We will come back to what he means in the last bit. The philosophical foundations of quinarianism were introduced by W S MacLeay. His book can be found on the Internet Archive and remarkably, the copy that has been scanned belonged to Thomas Horsfield and was bequeathed to Frederic Moore then presumably to the East India Museum and on to the British Museum. In one place Moore notes that the margin notes in the book are by Horsfield. 

Horae entomologicae : or, Essays on the annulose animals (1819)

MacLeay is very interesting in that he tries to support the entire structure by reconstructing them from more basic principles. Now this was a time when life forms were arranged in a linear scale with man at the "upper" end. MacLeay suggested that this line had to be turned to a circle. So all animals to him were made up by a circle composed of five groups - Acrita, Mollusca, Vertebrata, Annulosa, Radiata - in that order. MacLeay's saw the top level plan of life forms (which he saw merely as matter that had been organized by a vital princple) made up of two circles touching each other and indicating similarities. The stars are placeholders for groups that according to him had not yet been found !
Organized matter organized into circles (Acrita ~ lower animals, Annulosa ~ arthropods, Radiata ~ echinoderms)
Each group then was divided again into smaller circles each again with five groups. Working on in this way and dealing with exceptions and so on he finally reaches on page 318 with this.
 He then goes on to show how his view of the world can be shown to be geometrically isomorphic with Lamarck's branching diagram of groups - " Now this tabic of affinities which is given in page 457, vol. i. of the Histoire Nat. des Animaux sans Vertebres, however confused it may appear, or subramose, as it is termed by Lamarck, coincides with the tabular view which I have laid before the public in the preceding part of this chapter." and further goes on to say that "a progression of some sort does exist, neither believer nor atheist will deny ..."

MacLeay's "province" being in entomology, he then gives the plan of arthropods as :

And to further prove his point he comes up with the idea of analogies (similarities between groups at common positions on contiguous circles) - noting for instance that the Araneidea and the Lepidoptera were similar in the ability to spin silk ! 
Whatever it was, his work was to have a considerable influence on people in other "provinces" such as Swainson with his birds. He finds the analogy that was waiting to be found - "The feathers of birds, soft and imbricate, are perfectly analogous to the down upon the wings of butterflies, and both are disposed in the same manner." Swainson created five groups within the birds which he called the "Orders".
  • The Raptorial (The birds of prey - with retractile claws like that of the cats !)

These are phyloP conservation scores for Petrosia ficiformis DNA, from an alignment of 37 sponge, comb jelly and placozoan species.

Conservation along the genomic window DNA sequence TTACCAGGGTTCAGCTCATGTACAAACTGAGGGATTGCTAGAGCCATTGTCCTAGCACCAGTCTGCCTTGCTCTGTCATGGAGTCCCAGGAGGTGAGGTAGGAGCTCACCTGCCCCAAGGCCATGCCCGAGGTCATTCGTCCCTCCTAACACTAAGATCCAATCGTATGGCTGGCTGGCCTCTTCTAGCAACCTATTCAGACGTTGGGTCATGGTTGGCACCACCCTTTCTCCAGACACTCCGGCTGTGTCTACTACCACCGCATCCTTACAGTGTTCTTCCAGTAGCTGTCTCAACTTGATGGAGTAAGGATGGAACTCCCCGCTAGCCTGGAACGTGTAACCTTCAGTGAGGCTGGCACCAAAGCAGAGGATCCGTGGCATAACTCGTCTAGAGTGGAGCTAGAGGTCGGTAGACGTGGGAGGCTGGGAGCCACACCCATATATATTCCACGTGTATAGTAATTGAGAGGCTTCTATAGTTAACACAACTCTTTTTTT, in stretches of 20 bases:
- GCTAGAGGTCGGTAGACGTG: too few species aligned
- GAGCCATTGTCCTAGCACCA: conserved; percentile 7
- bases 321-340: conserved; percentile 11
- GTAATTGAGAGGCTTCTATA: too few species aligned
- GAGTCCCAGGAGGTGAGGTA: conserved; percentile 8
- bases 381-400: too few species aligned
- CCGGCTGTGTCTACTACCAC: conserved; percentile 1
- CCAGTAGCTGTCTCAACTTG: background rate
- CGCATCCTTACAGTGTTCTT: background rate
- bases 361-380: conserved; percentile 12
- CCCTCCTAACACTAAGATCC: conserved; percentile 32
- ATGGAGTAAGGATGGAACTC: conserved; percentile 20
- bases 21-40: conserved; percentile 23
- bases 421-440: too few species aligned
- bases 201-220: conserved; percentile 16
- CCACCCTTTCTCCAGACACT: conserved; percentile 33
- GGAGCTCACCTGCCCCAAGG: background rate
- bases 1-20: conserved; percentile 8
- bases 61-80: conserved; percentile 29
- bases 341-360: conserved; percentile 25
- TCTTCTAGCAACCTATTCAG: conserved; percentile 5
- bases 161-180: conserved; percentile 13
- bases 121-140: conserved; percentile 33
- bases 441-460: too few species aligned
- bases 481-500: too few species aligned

• The Incessorial (most passeriformes)
  • The Natatorial (swimmers)
  • The Grallatorial / Tenuirostral (Waders)
  • The Rasorial / Scansorial (fowl)
 Like a good quinarian he gets around breaking each of his orders into 5 sub groups. The raptors he breaks into vultures, falcons and owls. Of the two he is unable to find, one he assigns to - wait a minute - the dodo ! Anyway he is convinced for he can further find those perfect analogies that ought to exist.

The Avocet compared to a racoon Nasua !
The influence of quinarianism was great, with T.C.Jerdon following it in his Birds of India (1862) in spite of Darwin's publication. He was however following a list by George Gray. A reviewer (unidentifiable) in the 1864 Quarterly Journal of Science noted that: 
Dr. Jerdon, however, seems to take a very candid view of Mr. Darwin's theory on other points, though he is of opinion that that distinguished naturalist, "perhaps, lays too much stress on external and fortuitous circumstances as producing varieties, and not enough on the inherent power of change." 
and finally concludes that 
In thus following the phantasies of Kaup, and the mad vagaries of Bonaparte (in his latest writings), we cannot believe that Dr. Jerdon has acted well for his own reputation, nor wisely as regards the class of readers for whom his volumes are specially intended.

Old books, even those that are demonstrably inaccurate, are still worth examining. In going through Swainson's work I found a statement that the only bird with a true "horn" was Palamedea. A little searching identified the bird as the Horned Screamer. It turns out, interestingly, that this horn is not a feather quill but a peculiar cornified structure arising from the skull, which, unlike a feather grows continuously.

PS: For a more sympathetic reading and view of Quinarianism - see:
Novick, Aaron (2016) On the Origins of the Quinarian System of Classification. Journal of the History of Biology 49(1):95-133.

Further reading

Saturday, September 8, 2012

Digital Library of India

 IMPORTANT NOTE (3 May 2015) - The Digital Library of India has a new interface, one that works!

This post is about the Digital Library of India, a rather poorly designed website born from excellent intention but languishing in an unusable state in spite of being associated with one of the most enlightened of Indian educational institutions. Attempts to contact them through email seem to produce no response so here goes one more attempt at communication.

The sad thing about this site is that there is actually good material underneath, some of which is not even available on the Internet Archive (although in some cases I have been copying content to that site, reasons for which will become apparent below).

Reactions to the home page, easily improved with a bit of thinking (aloud perhaps and the public can help)